What’s Up With Rory?


The Urinary Tract System

The Urinary System


What Is Hinman’s Syndrome?
Also called Non-Neurogenic, Neurogenic Bladder, the underlying causes of Hinman’s Syndrome are unclear. The end result  is a bladder that contracts and does not let go- leading to what would (in most people) feel like a constant need to “pee.” People with Hinman’s Syndrome don’t recognize this feeling though, since to them, it’s the way their bladder ALWAYS feels. This can lead to a build-up of urine in the bladder, which often results in fluid backing up into the kidneys which, when undiagnosed, can lead to kidney damage- just like it did in Rory. When people with Hinman’s Syndrome DO pee, it’s not a result of their bladder naturally contracting and releasing like a healthy bladder- it’s the end result of a bladder so full of urine it literally cannot hold any more. The end result of this constant build up of urine was:


Chronic Kidney Disease
CKD can result from any number of illnesses, genetic conditions or injuries, but the end result is the same: sick or damaged kidneys that are unable to properly clean toxins out of the body. This can result in further illness and, if left untreated, even death. In worst-case scenarios, like Rory’s,  CKD will cause End Stage Renal Failure. On the bright side,  CKD and even End Stage Renal Failure, is manageable with special diets, medication and:


There are two types of dialysis. The first is called Hemodialysis and involves making multiple trips to a hospital or dialysis center during the week (missing school or work to do so) in order to have medical personnel connect you to a machine that does what our healthy kidneys usually do- filter the toxins from the blood. Thankfully, Rory does not need to miss school in order to recieve his dialysis treatments. Instead, his Mumma and Daddy perform nightly Peritoneal Dialysis (PD) at home. Every evening at bedtime, Rory is hooked up via a short tube placed in his belly to a machine roughly the size of a suitcase. All night long, this machine fills his abdominal cavity with sterile fluid, which sits in his belly and filters the toxins from his blood via osmosis through his peritoneal membrane. This process takes roughly ten hours per night, which means Rory’s family must be very mindful of time management or else he’ll be late to school the next day! Recieving dialysis treatments can leave Rory feeling nauseated, sleepy and cranky. Thankfully, he won’t have to be on dialysis forever, because he is waiting on a… 

Kidney Transplant
Rory has been on the transplant waiting list since November 2009. He almost got his new kidney in February of 2010, but the doctors found a small defect in the donor organ that made them decide it was not the right kidney for Rory. So, he is still waiting. When they are possible, kidney transplant’s can alleviate much of the symptoms of CKD and allow the recipient to lead a relatively normal life, free of the strain of dialysis and many dietary restrictions. In order to mitigate the potential for further damage that Hinman’s Syndrome can cause, Rory now has to perform:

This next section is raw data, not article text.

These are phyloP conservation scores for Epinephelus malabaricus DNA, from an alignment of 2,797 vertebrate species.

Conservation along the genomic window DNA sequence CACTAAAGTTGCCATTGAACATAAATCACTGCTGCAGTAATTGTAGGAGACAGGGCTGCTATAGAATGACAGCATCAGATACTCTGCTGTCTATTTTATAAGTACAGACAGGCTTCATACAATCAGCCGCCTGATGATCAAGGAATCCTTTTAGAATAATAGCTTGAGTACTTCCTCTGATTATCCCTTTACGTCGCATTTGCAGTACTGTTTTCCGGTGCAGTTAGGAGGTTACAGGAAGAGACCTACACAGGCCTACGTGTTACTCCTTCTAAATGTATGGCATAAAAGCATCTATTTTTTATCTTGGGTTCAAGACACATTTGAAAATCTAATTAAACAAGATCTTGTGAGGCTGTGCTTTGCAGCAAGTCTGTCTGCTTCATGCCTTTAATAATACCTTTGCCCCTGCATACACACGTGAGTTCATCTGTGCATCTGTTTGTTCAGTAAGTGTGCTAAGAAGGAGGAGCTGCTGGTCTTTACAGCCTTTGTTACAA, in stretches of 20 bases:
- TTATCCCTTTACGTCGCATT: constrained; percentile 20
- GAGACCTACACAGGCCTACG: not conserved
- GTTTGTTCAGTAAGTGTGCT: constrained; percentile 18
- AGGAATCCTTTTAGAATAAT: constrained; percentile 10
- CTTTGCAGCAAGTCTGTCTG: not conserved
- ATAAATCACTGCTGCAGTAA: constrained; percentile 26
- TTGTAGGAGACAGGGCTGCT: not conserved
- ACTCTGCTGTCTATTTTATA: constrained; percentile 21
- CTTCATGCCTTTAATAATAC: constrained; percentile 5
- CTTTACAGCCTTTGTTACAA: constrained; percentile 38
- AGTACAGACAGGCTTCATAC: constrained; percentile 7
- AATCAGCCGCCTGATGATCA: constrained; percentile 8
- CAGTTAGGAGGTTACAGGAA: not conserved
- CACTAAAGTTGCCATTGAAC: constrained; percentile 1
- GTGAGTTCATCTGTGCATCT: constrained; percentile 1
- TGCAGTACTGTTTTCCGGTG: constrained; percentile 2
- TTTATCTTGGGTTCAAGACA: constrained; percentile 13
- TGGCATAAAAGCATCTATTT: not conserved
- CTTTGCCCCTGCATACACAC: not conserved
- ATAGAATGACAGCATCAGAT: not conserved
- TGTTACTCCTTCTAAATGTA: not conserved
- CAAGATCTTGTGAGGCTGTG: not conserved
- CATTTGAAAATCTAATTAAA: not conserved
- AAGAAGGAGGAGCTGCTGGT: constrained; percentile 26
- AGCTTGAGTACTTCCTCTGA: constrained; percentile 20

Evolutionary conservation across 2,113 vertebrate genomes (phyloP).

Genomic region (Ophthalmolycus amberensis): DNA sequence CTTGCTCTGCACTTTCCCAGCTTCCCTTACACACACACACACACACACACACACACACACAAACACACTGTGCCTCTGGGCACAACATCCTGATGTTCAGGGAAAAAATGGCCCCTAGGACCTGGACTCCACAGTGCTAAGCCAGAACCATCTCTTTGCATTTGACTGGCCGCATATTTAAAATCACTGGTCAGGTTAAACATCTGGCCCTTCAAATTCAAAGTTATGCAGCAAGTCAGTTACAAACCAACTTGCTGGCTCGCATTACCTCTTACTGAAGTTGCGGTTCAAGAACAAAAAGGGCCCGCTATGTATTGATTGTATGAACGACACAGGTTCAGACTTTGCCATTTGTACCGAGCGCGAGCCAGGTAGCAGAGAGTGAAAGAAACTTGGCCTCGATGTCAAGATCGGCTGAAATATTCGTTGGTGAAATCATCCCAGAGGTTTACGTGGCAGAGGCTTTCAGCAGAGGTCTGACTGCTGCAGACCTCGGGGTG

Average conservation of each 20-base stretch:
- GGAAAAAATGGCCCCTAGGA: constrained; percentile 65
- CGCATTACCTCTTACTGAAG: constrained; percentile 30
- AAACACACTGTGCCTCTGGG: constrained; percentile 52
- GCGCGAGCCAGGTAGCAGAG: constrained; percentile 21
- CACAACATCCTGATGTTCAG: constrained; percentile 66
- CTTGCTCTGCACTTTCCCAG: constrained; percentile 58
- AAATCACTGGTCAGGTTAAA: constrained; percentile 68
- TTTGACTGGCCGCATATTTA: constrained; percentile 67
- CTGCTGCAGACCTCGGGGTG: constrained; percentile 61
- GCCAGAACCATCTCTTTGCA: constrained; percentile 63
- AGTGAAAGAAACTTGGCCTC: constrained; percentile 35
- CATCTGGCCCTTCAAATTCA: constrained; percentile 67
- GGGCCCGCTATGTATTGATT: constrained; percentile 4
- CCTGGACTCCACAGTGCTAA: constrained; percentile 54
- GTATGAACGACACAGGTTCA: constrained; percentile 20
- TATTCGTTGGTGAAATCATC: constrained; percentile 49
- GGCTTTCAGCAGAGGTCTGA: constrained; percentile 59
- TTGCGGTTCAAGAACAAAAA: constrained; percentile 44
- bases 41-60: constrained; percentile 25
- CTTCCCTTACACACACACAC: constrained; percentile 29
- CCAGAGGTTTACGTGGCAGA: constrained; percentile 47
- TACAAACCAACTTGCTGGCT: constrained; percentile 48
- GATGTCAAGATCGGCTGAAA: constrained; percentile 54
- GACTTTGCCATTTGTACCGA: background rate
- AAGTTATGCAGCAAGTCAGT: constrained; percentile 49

Rory has been catheterized for over two years now. At first, he had a foley catheter. This was not as bad as one might think, but it wasn’t a great long-term solution. So, in September of 2008, he had a suprapubic catheter placed through his abdominal wall and into his bladder. He HATED the “SP” catheter….it was painful and not at all fun. Just imagine how it would feel to be a nine-year old boy who has to go through second grade carrying  a bag of his own pee!

Thankfully, in May 2009 was able to receive a Mitrofanoff Catheter. Over the course of a 9+ hour surgery, our Urologist bisected Rory’s right ureter. The top half (connected to his kidney) was routed over the left ureter so that now both kidneys drain through the left ureter. Then, the bottom half of the right ureter, which is connected to his bladder, was joined to the back of his belly button, where a small valve was created. Now, Rory can self-catheterize through his belly button; eliminating the need for permanent catheter tubes, daytime urine collection bags and everything else that makes life not-so-fun. It was hard to be a kid, when he had to carry a bag of pee everywhere he went; or when he had a painful tube protruding through his tummy. Now, Rory is pain free and much more mobile! If you are interested in exactly what a Mitrofanoff is, please view the slide show below:

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